The publication of The Molten City comes as Chris Nickson is celebrating 10 years of writing historical crime fiction set in Leeds. His output covers every decade from the 1890s to the 1950s and he has written a number of series. In this book he returns to Detective Superintendent Tom Harper for his eighth outing.
It is 1908 and Harper has learnt that the prime minister, Herbert Asquith, is visiting Leeds. He knows that this will likely lead to demonstrations from both disgruntled workers and from suffragettes. Meanwhile, he receives an anonymous letter giving information about a child who was snatched 15 years earlier. The letter doesn’t name the person who took the child, but it suggests it was done to order for a wealthy local family, the Cranbrooks.
The disappearance of the child did happen but it soon becomes clear that the original investigation was woefully inadequate. This leads Harper to reinvestigate the case, and to consider the motives of the original investigating officer. As he does so he discovers further crimes. He faces a number of ethical dilemmas and sensitively deals with the people touched by the case. Still, there are consequences, and he has to face up to the impact on all the people involved, perpetrators and victims, of disturbing what happened years ago.
While he is balancing this complicated work life, he also has conflict at home. His wife Annabelle has a big decision to make. Annabelle and his daughter, Mary, both support women’s rights but differ on the best way forward. Annabelle is a suffragist – one of the women who believed in campaigning for the vote by empowering women through education and organisation – while Mary is drawn to the suffragettes. They believe that legal measures and reasoned argument have been ignored, and that only disruption through direct action will lead to meaningful change. The stage is set.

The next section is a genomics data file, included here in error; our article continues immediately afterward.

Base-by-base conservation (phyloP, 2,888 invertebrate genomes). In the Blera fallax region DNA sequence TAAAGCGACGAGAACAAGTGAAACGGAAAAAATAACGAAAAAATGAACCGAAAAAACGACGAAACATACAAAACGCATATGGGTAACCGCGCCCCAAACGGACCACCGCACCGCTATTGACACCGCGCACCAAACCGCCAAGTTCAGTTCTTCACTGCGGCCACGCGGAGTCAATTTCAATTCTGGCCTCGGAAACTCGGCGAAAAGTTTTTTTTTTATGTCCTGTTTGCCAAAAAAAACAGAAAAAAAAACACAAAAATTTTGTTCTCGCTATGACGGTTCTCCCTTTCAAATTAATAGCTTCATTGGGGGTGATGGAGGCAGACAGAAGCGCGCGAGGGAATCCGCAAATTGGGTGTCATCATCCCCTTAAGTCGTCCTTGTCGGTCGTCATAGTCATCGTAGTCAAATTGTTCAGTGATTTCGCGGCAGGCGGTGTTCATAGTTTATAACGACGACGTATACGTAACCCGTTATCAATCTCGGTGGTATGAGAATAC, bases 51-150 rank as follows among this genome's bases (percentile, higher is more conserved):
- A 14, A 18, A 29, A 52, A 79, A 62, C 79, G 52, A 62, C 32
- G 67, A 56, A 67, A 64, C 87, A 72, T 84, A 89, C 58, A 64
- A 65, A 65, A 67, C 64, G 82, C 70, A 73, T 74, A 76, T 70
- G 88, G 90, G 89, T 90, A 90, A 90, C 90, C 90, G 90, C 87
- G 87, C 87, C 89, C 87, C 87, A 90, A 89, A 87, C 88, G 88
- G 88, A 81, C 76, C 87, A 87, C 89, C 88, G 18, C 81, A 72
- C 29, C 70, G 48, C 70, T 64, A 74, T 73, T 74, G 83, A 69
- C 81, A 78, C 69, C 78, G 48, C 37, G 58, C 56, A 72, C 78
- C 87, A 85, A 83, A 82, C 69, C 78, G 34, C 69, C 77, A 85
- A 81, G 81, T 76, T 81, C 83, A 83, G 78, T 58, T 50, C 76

Harper is a likeable character, a natural leader who cares for his team, supported by his strong home life and a relationship with his family based on trust and mutual respect. Leeds itself has a prominent role. The work of the police takes them across the city. The Harpers live in the (real) Victoria pub in Sheepscar. Annabelle is strongly engaged in the work of the community and Mary is just beginning her career as a secretary for a solicitor.
There is a strong focus on the issues of the day – not just the national issues exemplified by the prime minister’s visit and those who want to disrupt it, but the issues on the ground in Leeds – the poverty, the class structure, and the opportunities that are (or are not) open to different people. Andrew Cranbrook, the man who is alleged to have paid for the child-snatching, is a man who has risen to prominence from humble beginnings. Harper’s role, particularly during Asquith’s visit, also brings him into contact with the upper classes.
A number of less well-known historical figures make an appearance, including the suffragette Jennie Barnes and Alf Kitson, who headed up the unemployed men. It’s also interesting seeing the records and information that the police are able to access. The various issues are threaded skilfully through the story and the personal and professional lives of Harper and his fellow police officers.
Nickson has previously said that he intends to take Tom Harper’s story up until the end of World War I, so we can look forward to more of his series.
Read our interview with Chris Nickson.
CFL Rating: 4 Stars